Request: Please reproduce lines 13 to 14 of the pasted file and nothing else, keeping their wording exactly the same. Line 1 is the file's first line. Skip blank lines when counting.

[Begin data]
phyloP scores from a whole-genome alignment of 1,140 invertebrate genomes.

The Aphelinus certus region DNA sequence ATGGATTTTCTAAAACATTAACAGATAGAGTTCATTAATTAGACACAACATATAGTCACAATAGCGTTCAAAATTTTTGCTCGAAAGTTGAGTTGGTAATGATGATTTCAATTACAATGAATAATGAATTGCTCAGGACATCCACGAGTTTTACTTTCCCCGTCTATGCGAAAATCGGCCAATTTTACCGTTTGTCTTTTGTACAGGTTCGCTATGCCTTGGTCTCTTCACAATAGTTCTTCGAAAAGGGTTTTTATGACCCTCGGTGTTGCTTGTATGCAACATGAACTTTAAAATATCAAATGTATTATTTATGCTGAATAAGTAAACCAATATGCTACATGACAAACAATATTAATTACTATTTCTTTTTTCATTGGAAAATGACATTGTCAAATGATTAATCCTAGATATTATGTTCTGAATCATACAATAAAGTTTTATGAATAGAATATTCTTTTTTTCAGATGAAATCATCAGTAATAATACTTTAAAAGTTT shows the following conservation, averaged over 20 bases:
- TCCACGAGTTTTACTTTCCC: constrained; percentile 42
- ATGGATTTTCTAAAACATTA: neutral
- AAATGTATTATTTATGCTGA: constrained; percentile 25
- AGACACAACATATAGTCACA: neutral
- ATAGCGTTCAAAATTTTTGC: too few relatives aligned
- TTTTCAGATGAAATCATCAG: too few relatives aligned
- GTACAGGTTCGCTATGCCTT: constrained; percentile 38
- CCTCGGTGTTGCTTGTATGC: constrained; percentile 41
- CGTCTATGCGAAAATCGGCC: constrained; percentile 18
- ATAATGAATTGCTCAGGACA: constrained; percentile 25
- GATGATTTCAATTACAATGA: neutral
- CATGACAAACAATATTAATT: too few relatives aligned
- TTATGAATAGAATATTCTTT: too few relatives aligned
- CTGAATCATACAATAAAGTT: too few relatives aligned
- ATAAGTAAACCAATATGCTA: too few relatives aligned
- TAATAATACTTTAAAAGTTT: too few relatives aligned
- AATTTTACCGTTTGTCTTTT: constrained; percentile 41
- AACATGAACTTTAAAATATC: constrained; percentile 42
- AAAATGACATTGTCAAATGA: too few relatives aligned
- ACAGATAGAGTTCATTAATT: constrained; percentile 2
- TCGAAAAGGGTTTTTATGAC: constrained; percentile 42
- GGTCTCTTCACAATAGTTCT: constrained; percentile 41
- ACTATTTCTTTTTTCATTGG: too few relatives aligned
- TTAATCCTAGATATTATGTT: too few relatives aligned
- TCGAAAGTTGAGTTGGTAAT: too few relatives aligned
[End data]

- GATGATTTCAATTACAATGA: neutral
- CATGACAAACAATATTAATT: too few relatives aligned